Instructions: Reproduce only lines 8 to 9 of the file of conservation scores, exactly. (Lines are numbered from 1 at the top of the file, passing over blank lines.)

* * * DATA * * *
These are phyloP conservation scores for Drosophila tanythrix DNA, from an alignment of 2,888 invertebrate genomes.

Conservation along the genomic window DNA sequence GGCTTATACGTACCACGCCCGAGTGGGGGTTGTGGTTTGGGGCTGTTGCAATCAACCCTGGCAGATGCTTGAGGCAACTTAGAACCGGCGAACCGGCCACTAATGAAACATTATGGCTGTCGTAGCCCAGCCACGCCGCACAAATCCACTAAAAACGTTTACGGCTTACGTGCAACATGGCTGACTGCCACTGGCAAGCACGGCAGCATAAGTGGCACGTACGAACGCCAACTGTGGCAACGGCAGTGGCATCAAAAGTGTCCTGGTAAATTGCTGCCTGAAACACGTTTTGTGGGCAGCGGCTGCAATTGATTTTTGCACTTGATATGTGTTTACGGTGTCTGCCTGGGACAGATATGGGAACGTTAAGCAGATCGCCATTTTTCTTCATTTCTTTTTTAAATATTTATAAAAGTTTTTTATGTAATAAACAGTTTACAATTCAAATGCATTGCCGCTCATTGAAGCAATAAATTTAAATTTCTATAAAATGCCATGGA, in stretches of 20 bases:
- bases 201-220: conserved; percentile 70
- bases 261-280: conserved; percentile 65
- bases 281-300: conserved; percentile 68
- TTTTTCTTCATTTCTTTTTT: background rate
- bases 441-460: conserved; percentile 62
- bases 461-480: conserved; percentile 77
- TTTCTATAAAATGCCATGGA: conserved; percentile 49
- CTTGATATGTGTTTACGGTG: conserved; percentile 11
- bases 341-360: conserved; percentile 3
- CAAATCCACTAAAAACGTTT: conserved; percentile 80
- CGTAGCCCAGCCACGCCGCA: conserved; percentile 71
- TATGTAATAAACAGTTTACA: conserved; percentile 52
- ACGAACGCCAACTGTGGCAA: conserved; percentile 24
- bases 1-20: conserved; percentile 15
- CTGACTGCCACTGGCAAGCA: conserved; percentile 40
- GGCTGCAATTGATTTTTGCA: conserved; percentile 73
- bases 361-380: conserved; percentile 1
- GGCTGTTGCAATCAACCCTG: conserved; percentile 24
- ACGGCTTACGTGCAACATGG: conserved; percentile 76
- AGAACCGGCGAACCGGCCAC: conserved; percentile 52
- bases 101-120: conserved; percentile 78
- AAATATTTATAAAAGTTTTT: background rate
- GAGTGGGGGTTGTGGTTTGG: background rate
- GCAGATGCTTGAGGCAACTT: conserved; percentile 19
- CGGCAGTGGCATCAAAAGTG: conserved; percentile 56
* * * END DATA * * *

- bases 461-480: conserved; percentile 77
- TTTCTATAAAATGCCATGGA: conserved; percentile 49